Quote from: p18no amount of observing will correct [a] misconception until after one has thought of a better idea;
I'm reading The Beginning of Infinity in a close reading thread, and am reminded of this thought i had about randomness.

If i program a "shuffled deck" object for the purpose of drawing cards off its top, one at a time, then it does not matter if I really shuffle the deck or simply pick a card from the remaining pool at random. That is, there may in truth be an order to the cards in the deck or not, but someone may draw either conclusion about the "reality" of such a system.

For a long time my conclusion was that you might as well perform the cheapest and laziest approach, if they're all the same in the end.

However, consider the new lens: if a subtle detail of a consistent world cannot be understood and discovered, the solution is to surface it, rather than to resign oneself to see it as vestigial.

Make those beautiful unnoticeable edges of the system visible, rather than erase or discredit their existence.
data-driven design is an instrument of the, in this example, prophet and gambler - not concerned with understanding reality but instead which inputs give which outputs...

Quote from: p14-15I may predict that if the conjurer appears to saw someone in half, that person will later appear on stage unharmed. [This is a] testable prediction[..] But that does not even address, let alone solve, the problem of how the trick works.
Quotewhat is the vital, process-enabling ingredient that is present in science [and not] the prophet and the gambler?

[..] prediction is not, and cannot be, the purpose of science.
Quote[We] resent its allure; we resent that knowing the term sans serif does not make you immune to sans serif's appeal. The desire for individuality rebels against its sameness, even as the sameness feels reassuring, feels good.
Infinity! This book puts forward the idea that knowledge is an infinite climb towards truth, if constructed and approached properly. FL recommended it when I brought up Lulie.
A little more detail about the particular familiarities I have. These might be useful tips, but the actual familiarity is composed of a hundred tiny little neuron-data-points, so even if these sound useful, reading them is not the same as getting experience just building stuff out of them. Work with your material. These I give not as quick shortcuts to expertise, but to give an idea of the type of thing which accumulates to become mastery.

edit: note: These are also just things that work for me. It's not just mastery as in 'good game design,' but mastery as in 'you already made all the taste decisions ahead of time.' What works for me isn't necessarily what will work for you, or your work!

- For low-stakes effects such as minor slowdown effects, it's almost always good enough (and even has some interesting softness) to grab whatever tile is under the player's center point imprecisely, rather than worrying about detailed collision.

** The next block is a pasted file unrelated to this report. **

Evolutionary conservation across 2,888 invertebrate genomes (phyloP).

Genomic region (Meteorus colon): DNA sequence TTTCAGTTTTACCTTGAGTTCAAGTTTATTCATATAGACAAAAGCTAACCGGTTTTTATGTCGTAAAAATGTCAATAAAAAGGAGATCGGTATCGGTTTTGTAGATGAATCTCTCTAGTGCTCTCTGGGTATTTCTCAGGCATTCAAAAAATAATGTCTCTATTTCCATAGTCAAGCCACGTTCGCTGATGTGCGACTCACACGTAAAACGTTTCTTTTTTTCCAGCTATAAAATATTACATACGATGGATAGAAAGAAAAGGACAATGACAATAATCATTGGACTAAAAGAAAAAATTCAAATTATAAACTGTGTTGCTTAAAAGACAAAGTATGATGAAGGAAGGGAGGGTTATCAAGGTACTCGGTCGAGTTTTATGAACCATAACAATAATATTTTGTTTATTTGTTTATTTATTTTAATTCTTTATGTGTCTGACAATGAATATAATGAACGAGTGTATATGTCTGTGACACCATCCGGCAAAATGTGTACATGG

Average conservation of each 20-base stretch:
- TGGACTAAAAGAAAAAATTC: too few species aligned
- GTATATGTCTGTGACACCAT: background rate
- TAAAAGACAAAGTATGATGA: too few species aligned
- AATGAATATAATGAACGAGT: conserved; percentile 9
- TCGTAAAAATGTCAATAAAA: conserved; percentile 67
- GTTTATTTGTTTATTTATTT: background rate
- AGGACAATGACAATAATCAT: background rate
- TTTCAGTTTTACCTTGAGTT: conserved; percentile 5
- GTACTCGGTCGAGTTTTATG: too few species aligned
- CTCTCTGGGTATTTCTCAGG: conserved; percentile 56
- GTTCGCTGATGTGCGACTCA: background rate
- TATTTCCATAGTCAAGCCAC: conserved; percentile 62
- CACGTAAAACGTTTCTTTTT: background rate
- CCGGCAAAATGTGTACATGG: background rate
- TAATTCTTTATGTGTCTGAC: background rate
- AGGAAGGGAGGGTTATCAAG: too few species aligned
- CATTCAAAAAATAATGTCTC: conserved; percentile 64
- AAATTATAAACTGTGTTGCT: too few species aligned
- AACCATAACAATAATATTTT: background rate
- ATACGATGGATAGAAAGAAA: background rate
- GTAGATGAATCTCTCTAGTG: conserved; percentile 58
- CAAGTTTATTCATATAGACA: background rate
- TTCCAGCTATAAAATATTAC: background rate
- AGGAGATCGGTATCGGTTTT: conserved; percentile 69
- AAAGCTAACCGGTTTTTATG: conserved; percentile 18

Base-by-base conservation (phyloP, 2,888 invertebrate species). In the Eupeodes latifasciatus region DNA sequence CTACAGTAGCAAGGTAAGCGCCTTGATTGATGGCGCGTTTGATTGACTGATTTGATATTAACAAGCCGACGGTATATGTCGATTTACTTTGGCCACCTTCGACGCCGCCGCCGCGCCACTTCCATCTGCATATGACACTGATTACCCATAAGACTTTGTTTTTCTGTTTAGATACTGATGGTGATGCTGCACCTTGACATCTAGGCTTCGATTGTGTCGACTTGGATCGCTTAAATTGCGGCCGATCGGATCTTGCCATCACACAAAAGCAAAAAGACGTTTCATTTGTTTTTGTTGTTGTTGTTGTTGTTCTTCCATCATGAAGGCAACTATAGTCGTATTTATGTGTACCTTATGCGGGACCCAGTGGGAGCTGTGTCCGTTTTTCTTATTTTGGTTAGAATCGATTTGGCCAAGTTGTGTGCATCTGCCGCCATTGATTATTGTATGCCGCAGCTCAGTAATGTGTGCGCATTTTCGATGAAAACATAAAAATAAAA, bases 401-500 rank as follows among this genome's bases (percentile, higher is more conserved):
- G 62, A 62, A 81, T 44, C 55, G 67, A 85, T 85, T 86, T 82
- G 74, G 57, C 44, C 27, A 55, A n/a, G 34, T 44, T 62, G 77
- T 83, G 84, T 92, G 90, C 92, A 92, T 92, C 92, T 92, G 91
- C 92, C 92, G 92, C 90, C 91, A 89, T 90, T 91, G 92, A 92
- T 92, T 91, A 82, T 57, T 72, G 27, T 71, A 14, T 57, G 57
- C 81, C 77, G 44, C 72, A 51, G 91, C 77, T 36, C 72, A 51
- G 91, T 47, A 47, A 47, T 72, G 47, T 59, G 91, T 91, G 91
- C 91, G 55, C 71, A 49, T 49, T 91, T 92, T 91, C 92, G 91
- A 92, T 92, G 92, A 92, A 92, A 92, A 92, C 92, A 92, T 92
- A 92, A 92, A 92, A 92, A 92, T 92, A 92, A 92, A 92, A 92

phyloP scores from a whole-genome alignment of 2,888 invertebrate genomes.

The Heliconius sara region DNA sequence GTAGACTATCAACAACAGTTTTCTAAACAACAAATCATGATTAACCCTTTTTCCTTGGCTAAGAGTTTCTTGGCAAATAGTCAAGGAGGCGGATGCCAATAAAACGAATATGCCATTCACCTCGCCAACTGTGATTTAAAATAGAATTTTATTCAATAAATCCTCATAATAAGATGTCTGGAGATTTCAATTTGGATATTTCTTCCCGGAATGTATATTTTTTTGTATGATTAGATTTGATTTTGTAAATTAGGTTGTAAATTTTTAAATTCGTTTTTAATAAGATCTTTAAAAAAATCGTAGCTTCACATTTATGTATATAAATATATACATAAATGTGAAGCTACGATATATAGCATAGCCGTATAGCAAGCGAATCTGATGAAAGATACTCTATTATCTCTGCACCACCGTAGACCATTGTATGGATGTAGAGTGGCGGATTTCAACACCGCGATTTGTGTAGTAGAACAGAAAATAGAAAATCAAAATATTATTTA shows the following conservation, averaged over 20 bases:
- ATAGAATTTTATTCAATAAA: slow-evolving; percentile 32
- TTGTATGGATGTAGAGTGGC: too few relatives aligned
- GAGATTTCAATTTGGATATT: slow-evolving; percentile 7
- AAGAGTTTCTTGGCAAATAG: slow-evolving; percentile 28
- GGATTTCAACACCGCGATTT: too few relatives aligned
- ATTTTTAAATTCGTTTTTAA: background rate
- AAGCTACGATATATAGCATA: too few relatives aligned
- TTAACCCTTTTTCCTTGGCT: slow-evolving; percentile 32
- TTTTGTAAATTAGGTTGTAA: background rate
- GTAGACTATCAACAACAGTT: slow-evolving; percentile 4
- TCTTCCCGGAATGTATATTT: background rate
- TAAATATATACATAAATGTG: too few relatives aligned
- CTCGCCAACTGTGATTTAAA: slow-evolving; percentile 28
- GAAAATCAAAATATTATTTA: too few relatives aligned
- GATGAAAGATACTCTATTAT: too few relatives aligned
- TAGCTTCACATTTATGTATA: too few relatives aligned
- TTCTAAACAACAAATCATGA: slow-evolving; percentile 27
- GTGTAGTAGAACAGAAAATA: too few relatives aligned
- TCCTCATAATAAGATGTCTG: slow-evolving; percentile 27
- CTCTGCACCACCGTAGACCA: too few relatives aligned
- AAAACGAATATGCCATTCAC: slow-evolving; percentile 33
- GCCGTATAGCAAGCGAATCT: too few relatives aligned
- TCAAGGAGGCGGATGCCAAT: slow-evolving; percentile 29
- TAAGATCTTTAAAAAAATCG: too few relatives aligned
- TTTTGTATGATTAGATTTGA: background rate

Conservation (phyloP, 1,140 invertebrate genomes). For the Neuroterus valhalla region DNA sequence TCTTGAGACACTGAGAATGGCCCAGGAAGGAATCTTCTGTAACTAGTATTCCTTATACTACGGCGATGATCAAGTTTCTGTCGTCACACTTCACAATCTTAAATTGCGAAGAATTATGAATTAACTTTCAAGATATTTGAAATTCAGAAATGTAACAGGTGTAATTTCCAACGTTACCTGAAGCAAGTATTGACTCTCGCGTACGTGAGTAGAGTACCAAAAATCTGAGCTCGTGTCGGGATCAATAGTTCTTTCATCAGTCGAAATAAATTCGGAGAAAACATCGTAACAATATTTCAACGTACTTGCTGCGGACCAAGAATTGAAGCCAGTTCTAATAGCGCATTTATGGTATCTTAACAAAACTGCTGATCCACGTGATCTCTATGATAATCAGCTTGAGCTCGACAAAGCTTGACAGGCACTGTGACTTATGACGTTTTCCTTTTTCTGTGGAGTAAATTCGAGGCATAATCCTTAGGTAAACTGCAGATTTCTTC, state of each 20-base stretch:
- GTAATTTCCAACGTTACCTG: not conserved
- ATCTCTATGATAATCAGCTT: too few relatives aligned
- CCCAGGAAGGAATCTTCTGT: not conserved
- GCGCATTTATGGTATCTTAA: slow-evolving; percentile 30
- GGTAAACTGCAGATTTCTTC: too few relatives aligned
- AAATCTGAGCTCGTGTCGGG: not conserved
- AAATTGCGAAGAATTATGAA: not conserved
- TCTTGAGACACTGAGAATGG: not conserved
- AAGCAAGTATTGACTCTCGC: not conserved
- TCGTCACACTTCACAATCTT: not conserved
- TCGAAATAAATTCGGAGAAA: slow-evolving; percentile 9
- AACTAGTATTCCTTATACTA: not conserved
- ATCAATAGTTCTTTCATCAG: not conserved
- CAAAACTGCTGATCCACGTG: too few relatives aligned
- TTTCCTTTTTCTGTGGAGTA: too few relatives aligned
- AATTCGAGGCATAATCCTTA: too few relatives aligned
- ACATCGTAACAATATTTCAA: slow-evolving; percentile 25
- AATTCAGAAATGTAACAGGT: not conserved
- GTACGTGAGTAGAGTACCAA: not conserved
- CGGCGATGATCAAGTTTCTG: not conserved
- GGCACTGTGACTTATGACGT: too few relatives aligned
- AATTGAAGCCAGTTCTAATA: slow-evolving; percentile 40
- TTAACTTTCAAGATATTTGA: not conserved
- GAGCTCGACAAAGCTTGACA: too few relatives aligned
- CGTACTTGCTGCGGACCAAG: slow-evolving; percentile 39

- Building a world out of non-colliding tiles and then changing those tiles to ones that have different effects feels very good. Destroying colliding tiles also feels great. Adding colliding tiles usually feels a bit weird, and has tech issues (you can get stuck inside them) that are solvable, but take more effort and time. So, I try to avoid that.

- Changing tiles looks jarring unless you have some kind of effect happening overhead. It does not have to be a really great effect, but something needs to be happening other than a tile snapping from one tile to another. Examples:
-- Player walking over a tile changes it. Just having the player sprite partially obscuring the tile can work if the change is subtle, like crushing grass. The note above, "grab whatever tile is under the player's center point," totally applies here.
-- Particle effect (explosion, splash, dust cloud) obscures the change. It does not have to completely obscure the change, don't sweat it.

- I could go on and on about physics. One example type of movement physics that I use often goes something like this:
velocity = velocity * 0.95
velocity += dpad.normalized() * some_acceleration_value

- edit: Actually there is a better version I much prefer, since it gives me precise control over the resulting final velocity
velocity = velocity * 0.95
velocity += (desired_velocity - velocity).clamped(acceleration_value)
'clamped' is a Godot function that takes a Vector2 and just clamps it if it's too high. Very useful.


OK! Examples over. Hold onto these types of things. Re-use them when possible, and as you get more and more comfortable with these little repeatable patterns and how they fit together, work to define your output in a way that lets you re-use these patterns as much as possible, while still producing work that is variable in the ways that matter to you.